Do you speak tomato?

Do you speak tomato?

Sensors can identify dozens of stress signals from vegetable plants. What if vegetables could talk to signal that they were cold, thirsty, under attack by a pest or lacking a nutrient? Two entrepreneurs asked themselves this question a few years ago while working on a project for a connected watch that would pick up signals from the human body.

Carrol Plummer and Nigel Wallbridge were convinced that this was the case and redirected their research in this direction. Their technology can now identify a few dozen signals indicating sources of stress that can slow plant growth and reduce crop yields. Their start-up company, Vivent, markets the technology to around 100 customers in Europe, North America and Asia. Capturing and interpreting plant signals is no easy task. These are emitted in electrical form, and we live in an environment saturated with such signals, whether natural or artificial. ” The first breakthrough was to demonstrate that it was possible to pick up plant signals outside a Faraday cage (an enclosure used to block electromagnetic fields) and distinguish them from the ambient noise,” says Marina Martin Curran, sustainability manager of the Gland-based start-up.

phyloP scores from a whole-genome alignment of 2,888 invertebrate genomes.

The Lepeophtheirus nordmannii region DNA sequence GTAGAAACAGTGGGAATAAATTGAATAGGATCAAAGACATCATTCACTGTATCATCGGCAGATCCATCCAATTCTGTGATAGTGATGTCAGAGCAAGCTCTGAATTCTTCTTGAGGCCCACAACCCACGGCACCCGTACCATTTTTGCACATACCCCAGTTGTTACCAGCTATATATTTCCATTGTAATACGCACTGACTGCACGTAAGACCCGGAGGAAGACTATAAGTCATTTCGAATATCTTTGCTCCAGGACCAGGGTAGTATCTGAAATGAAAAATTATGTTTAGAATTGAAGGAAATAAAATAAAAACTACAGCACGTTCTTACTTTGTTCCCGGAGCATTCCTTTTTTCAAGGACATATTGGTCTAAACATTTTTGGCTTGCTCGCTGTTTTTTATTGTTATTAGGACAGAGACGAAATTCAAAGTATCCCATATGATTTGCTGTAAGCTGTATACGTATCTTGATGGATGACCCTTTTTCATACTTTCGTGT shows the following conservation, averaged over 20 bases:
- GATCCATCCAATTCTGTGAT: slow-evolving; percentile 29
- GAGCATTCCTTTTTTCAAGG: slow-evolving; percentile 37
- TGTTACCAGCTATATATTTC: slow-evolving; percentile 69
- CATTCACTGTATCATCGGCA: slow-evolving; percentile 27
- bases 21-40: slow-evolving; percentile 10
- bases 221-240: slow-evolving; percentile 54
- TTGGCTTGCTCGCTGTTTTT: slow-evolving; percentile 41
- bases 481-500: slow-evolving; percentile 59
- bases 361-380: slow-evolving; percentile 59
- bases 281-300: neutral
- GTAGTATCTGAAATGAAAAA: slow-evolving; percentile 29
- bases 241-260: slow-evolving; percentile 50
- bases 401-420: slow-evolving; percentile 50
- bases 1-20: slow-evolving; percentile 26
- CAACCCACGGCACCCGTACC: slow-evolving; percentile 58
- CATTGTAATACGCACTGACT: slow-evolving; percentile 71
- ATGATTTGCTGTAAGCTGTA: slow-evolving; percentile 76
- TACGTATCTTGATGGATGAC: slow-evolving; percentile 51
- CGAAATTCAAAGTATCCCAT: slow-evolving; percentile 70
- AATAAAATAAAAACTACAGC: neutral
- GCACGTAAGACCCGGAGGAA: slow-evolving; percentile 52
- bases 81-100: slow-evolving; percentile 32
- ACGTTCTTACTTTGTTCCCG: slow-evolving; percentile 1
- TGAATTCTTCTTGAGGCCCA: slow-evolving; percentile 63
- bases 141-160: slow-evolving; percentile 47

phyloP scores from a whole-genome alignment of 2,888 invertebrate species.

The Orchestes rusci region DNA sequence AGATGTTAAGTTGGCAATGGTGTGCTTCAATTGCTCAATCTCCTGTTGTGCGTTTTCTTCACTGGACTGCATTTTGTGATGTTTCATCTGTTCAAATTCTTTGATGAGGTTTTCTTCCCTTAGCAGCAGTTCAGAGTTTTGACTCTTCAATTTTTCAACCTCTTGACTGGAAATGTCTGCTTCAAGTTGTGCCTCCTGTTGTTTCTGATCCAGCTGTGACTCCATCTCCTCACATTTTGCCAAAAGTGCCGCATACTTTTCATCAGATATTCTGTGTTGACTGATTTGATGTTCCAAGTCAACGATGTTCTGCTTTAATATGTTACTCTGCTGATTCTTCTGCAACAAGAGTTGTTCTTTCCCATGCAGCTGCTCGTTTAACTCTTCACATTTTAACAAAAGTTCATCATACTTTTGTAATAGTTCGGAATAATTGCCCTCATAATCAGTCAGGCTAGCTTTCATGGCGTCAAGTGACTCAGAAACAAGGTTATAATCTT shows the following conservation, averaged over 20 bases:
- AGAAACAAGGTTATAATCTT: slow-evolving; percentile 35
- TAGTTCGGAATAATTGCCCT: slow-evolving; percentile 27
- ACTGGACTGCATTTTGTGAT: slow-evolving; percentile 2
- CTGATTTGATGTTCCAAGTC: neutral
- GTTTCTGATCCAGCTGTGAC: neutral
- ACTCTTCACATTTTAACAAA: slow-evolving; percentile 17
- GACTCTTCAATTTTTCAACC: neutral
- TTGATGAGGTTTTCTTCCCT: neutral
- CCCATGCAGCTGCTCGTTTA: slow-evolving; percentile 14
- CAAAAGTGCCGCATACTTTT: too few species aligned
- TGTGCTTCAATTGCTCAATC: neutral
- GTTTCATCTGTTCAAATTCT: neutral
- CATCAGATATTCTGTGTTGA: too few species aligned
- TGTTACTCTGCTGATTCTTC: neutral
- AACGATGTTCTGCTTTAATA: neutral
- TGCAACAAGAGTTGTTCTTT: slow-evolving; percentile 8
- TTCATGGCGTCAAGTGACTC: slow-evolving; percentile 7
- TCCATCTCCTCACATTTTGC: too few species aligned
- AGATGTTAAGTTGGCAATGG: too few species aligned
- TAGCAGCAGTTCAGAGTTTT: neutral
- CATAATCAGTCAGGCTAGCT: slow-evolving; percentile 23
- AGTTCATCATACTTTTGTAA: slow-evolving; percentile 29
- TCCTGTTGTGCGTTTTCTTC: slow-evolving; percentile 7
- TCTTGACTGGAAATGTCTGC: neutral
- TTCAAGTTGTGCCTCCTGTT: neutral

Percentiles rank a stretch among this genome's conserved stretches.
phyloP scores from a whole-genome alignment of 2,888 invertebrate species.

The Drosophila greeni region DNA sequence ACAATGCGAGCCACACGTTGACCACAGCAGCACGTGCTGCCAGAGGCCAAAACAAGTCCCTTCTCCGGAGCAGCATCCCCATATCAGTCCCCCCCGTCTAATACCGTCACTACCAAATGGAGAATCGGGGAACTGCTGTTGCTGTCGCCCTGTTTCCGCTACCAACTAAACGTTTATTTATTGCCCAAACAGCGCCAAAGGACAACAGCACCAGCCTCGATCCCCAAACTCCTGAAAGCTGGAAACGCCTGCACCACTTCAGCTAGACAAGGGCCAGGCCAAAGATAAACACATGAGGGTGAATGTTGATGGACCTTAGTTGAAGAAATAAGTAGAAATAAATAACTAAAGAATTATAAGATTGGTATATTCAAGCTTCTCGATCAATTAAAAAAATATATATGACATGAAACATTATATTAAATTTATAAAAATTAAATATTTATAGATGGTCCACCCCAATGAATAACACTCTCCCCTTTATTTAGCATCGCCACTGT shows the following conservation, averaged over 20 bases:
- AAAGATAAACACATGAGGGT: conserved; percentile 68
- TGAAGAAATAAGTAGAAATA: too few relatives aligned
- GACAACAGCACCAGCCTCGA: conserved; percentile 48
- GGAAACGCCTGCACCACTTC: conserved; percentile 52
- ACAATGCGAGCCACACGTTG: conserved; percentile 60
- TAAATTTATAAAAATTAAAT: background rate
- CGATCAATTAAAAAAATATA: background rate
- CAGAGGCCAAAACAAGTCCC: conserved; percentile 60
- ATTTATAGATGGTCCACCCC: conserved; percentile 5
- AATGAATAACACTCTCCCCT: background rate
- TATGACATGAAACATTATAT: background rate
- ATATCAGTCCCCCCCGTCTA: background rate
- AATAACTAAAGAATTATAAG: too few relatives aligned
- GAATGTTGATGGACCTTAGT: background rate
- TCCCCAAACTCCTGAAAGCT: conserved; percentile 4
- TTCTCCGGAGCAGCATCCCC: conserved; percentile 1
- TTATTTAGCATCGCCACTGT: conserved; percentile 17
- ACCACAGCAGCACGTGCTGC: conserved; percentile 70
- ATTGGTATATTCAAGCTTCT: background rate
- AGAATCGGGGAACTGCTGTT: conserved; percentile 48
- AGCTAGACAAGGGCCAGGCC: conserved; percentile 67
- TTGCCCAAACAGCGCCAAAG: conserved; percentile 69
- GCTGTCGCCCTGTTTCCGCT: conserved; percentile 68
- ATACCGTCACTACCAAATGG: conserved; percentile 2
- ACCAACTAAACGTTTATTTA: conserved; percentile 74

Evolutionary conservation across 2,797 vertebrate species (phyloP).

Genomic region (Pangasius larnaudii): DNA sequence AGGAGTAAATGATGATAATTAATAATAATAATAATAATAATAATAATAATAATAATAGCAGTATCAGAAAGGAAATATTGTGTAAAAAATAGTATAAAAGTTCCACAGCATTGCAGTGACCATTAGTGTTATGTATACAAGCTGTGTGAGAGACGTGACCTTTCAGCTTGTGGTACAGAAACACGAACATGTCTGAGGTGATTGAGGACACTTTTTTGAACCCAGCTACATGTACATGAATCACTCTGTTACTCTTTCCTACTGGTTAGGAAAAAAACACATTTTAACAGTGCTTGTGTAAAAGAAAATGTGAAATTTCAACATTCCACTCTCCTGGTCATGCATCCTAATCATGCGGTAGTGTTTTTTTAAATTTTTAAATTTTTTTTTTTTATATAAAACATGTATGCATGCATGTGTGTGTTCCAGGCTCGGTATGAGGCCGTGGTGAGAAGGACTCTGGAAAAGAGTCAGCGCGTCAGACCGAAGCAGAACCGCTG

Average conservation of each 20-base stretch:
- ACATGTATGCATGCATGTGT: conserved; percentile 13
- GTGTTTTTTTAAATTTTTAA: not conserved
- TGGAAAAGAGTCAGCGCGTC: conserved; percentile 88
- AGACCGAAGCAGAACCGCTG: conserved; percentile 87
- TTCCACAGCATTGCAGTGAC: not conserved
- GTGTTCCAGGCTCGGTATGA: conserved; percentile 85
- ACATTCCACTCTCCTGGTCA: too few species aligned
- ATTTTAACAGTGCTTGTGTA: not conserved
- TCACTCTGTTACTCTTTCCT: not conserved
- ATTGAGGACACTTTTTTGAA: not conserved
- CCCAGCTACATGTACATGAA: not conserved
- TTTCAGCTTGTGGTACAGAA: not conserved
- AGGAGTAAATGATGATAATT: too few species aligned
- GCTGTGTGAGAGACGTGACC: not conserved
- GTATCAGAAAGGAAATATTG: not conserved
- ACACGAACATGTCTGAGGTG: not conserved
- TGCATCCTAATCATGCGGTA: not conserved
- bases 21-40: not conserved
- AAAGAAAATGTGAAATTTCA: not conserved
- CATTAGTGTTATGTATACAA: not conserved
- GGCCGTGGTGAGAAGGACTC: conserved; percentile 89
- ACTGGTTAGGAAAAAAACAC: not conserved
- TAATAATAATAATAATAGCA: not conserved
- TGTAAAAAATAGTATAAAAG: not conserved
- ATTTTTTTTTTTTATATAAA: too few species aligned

Artificial Intelligence

The second breakthrough was to use artificial intelligence to interpret them. This required numerous tests, carried out in collaboration with Agroscope (a federal research structure) and the University of Applied Sciences of the Canton of Vaud, with funding from the Innosuisse programme. They have shown that all the plants examined “speak” almost the same “language”: if an algorithm has learned to recognize the thirst or cold signal emitted by a tomato plant, it will also be able to recognize it in a pepper plant or a lettuce. Vivent has identified several dozen signals corresponding to a lack of nitrogen, phosphorus, an attack by a bacterium, a fungus, etc.

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Photo created by bearfotos - 




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